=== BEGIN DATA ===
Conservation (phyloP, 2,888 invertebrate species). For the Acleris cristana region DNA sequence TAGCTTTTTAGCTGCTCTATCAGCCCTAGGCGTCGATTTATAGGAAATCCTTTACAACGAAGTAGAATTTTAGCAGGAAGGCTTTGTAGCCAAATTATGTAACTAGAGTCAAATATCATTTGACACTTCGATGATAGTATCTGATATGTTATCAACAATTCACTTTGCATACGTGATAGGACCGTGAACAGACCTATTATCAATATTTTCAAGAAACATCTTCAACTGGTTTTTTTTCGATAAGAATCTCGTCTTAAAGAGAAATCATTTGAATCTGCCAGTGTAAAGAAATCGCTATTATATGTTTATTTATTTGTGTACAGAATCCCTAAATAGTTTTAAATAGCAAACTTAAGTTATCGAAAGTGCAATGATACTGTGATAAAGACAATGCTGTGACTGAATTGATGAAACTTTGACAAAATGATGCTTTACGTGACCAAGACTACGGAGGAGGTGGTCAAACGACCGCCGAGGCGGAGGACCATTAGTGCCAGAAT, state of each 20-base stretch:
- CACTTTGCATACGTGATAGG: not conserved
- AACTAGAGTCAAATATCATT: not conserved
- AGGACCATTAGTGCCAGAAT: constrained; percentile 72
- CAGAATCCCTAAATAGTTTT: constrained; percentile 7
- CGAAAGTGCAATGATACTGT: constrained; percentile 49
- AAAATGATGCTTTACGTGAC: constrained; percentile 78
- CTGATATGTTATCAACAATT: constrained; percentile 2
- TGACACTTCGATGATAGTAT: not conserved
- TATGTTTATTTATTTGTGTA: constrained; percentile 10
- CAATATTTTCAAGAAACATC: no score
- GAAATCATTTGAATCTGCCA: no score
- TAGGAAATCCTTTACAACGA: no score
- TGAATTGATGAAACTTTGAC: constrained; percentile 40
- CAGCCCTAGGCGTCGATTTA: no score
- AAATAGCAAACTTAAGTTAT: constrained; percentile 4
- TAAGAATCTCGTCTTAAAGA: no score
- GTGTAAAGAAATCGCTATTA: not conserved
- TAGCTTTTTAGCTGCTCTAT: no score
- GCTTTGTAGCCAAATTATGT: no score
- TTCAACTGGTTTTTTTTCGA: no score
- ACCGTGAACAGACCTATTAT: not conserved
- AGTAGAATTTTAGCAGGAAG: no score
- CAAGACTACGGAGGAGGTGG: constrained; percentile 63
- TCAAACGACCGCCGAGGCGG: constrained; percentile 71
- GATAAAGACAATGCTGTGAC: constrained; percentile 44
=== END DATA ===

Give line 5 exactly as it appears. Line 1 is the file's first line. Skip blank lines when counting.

- CAGAATCCCTAAATAGTTTT: constrained; percentile 7